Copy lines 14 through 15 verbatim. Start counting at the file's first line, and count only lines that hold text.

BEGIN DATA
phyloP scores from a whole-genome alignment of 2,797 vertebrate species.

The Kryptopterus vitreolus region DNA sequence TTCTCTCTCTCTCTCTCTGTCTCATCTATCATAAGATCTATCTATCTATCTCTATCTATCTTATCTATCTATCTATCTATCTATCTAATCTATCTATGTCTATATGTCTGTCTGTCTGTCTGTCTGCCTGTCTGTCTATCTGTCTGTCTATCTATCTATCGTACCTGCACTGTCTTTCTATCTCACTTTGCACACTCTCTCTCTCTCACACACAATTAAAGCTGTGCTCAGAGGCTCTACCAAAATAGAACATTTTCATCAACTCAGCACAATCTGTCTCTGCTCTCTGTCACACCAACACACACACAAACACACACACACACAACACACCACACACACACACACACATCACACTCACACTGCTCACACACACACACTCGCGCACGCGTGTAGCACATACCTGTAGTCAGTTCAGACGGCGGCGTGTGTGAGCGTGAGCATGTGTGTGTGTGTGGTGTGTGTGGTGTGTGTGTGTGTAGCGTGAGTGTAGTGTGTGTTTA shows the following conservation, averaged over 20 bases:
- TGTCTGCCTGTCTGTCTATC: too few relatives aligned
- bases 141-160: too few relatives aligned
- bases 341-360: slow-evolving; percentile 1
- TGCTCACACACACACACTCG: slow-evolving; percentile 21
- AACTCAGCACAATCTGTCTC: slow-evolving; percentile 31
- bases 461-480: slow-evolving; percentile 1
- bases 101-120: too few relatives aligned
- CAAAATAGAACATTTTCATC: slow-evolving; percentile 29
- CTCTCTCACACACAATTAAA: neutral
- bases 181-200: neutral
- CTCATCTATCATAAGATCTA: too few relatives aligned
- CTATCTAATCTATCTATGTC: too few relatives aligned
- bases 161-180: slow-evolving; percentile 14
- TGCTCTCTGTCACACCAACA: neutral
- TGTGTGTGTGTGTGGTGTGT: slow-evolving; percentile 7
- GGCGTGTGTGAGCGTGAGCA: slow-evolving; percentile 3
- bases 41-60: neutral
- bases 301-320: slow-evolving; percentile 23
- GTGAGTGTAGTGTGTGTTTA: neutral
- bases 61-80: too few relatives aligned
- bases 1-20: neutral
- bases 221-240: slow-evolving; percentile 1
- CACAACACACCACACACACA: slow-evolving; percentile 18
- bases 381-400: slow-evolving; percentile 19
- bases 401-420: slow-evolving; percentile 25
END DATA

- CTATCTAATCTATCTATGTC: too few relatives aligned
- bases 161-180: slow-evolving; percentile 14